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Kidney Transplant

Kidney Transplant Program

Barnes-Jewish Hospital is home to one of the largest, most experienced kidney transplant teams in the U.S., and is consistently ranked among the nation’s best by U.S. News & World Report for the treatment of kidney disease. Since 1963, Washington University transplant surgeons have performed more than 3,000 kidney transplants at Barnes-Jewish. The team now averages more than 200 kidney transplant surgeries annually, including more than half of all kidney transplants in Missouri.

Beginning in December of 2014 in an effort to best serve patients waiting for a kidney transplant, the United Network for Organ Sharing (UNOS) changed the way matches are made for donor kidneys and the recipient. If you are currently waiting for a kidney transplant, learn more about these changes and how it may affect your place on the waiting list in the UNOS Kidney Allocation brochure.

Kidney transplant survival rates at Barnes-Jewish, which continually exceed national averages, are a reflection of the program’s expertise. Our acute rejection rate following a kidney transplant is less than 5 percent — one of the lowest kidney transplant rejection rate in the world. Medical doctors, surgeons and support staff also work together to decrease post-surgical complications and overall length of hospitalization for kidney transplant recipients.

The success of our transplant program is based on factors including a thorough medical evaluation of each patient to determine eligibility and a full discussion of options, including alternatives to transplant. Educational resources, one-on-one counseling, and support through services like the Transplant Mentor Program are offered to all patients prior to, during, and after transplant surgery.

Both patients and referring physicians interested in exploring organ transplant at Barnes-Jewish have a wide range of resources available to them. When transplant surgery is identified as the best treatment approach, our multidisciplinary team of kidney transplant specialists works in partnership with referring physicians and patients to manage their illness until a suitable organ becomes available.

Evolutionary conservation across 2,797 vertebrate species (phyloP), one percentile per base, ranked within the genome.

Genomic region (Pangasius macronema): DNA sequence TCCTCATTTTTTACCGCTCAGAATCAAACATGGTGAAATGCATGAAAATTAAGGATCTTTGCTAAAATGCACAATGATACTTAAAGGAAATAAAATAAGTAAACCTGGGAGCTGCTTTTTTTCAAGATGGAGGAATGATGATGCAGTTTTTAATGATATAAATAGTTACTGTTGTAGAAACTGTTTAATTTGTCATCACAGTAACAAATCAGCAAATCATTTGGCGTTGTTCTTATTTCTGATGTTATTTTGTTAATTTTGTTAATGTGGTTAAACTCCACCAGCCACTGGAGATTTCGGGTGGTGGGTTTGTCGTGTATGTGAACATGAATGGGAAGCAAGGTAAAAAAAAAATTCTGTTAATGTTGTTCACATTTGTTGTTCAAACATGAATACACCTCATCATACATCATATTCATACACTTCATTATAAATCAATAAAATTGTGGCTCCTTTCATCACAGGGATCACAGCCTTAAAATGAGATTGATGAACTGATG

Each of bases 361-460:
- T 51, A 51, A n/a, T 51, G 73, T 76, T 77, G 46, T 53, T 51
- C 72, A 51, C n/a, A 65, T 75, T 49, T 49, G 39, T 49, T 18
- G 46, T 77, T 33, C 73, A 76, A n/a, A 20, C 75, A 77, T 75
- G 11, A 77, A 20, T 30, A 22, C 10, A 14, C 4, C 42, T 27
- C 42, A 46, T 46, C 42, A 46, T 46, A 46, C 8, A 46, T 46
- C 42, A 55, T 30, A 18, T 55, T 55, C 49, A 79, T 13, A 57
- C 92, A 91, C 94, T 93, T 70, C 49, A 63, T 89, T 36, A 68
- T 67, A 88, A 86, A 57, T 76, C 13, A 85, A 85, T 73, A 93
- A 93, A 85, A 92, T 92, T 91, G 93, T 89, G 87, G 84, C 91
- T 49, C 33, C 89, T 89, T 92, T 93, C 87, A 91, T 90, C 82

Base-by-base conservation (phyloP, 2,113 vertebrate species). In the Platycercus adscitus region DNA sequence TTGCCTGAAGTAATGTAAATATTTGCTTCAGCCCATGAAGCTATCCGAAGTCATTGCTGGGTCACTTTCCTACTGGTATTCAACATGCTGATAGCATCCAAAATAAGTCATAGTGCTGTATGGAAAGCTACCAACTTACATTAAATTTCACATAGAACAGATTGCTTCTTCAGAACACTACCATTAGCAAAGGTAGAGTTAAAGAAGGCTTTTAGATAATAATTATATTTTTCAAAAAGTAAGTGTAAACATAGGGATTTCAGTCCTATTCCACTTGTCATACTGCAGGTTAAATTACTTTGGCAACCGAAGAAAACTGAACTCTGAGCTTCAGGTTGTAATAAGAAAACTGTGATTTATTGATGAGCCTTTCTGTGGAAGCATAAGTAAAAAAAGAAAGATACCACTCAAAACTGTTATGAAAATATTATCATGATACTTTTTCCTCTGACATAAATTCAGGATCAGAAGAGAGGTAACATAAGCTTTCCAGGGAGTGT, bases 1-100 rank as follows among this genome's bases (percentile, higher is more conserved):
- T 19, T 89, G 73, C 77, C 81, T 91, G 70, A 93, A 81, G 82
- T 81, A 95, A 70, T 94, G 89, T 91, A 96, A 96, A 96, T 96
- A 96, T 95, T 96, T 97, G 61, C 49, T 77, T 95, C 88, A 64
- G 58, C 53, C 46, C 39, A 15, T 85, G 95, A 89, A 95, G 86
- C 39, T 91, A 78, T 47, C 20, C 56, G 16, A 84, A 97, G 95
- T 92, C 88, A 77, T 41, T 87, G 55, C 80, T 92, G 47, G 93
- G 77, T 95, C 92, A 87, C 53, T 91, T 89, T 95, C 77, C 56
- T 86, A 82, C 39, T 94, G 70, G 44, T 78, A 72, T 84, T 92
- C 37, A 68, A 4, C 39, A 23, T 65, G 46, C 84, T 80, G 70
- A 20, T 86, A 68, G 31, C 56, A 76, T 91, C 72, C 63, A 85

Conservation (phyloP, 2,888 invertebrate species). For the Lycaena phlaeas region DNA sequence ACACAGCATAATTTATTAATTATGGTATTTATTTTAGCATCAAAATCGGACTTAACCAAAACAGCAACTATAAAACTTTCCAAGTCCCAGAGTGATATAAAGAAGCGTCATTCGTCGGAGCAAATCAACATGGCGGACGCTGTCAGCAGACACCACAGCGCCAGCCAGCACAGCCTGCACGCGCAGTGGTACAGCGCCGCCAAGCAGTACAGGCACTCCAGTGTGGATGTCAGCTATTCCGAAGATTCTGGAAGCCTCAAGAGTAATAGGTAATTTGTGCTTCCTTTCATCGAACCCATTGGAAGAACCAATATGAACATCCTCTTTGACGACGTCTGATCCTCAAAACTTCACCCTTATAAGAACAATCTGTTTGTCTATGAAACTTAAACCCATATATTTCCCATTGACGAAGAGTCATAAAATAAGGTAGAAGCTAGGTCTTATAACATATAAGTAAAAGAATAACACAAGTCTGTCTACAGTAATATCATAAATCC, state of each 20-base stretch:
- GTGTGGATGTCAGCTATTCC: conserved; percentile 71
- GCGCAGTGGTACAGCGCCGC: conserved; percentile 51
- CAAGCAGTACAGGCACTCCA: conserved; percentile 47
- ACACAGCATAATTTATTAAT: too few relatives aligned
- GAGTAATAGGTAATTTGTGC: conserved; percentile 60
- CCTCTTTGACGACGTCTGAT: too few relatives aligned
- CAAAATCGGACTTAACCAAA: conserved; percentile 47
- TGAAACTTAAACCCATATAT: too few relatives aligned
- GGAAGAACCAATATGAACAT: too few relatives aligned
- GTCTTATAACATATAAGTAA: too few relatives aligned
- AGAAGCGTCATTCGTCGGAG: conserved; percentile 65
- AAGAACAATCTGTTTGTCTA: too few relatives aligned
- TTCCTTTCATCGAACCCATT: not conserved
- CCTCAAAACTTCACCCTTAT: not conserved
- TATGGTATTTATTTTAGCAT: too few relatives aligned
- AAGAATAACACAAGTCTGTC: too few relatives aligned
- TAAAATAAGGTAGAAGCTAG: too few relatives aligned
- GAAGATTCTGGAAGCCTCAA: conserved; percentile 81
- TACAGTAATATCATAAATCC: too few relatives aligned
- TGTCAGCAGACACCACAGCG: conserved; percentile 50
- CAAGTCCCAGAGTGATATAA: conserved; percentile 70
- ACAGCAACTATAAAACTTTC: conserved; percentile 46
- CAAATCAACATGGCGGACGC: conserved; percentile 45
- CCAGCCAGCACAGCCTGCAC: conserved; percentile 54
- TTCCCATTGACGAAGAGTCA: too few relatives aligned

Internationally Recognized Research

Patients at Barnes-Jewish benefit from active basic and clinical research laboratories investigating a variety of aspects of kidney transplant and kidney failure. Washington University scientists are known around the world for their ongoing development and refinement of immunosuppressive therapy to prevent rejection and their strategies to prevent infection. Because of the aggressive immunotherapy research, the Washington University physicians at Barnes-Jewish Hospital have one of the lowest delayed kidney transplant function rates in the world at less than 5 percent (the national average is 30 percent).

Transplant Options

Barnes-Jewish Hospital is at the forefront of innovation in kidney transplants. Washington University kidney transplant specialists were pioneers in living donor transplants and have helped advance the living-donor paired kidney exchange so more people than ever can benefit from kidney transplant.


For additional information or to begin a transplant evaluation, call .

Ambrose Perkins

Ambrose Perkins was an active father and grandfather. He enjoyed his job as a bus driver, and he especially loved fishing, spending much of his free time with a rod and reel. When hypertension caused his kidneys to fail, Ambrose's doctors told him a transplant was his best bet for a normal life. Because none of his family members were donor candidates, he went on the waiting list for a donor organ. One day, as Ambrose told his boss about his condition, his friend and co-worker, Kim Monroe, overheard and offered to donate her kidney. Ambrose thought she was kidding. But Kim made an appointment to be evaluated as a donor and drove to Barnes-Jewish for an extensive work up. It turned out that Kim's kidney was a close match for Ambrose. On Nov. 15, 2005, Kim underwent a mini-nephrectomy - a minimally invasive donor procedure developed at Barnes-Jewish, and Ambrose received her healthy kidney. Both were out of the hospital within a week. Thanks to the skill of his doctors, the support of the transplant center team, and the generosity of his co-worker, Ambrose is reeling in fish once again.

 

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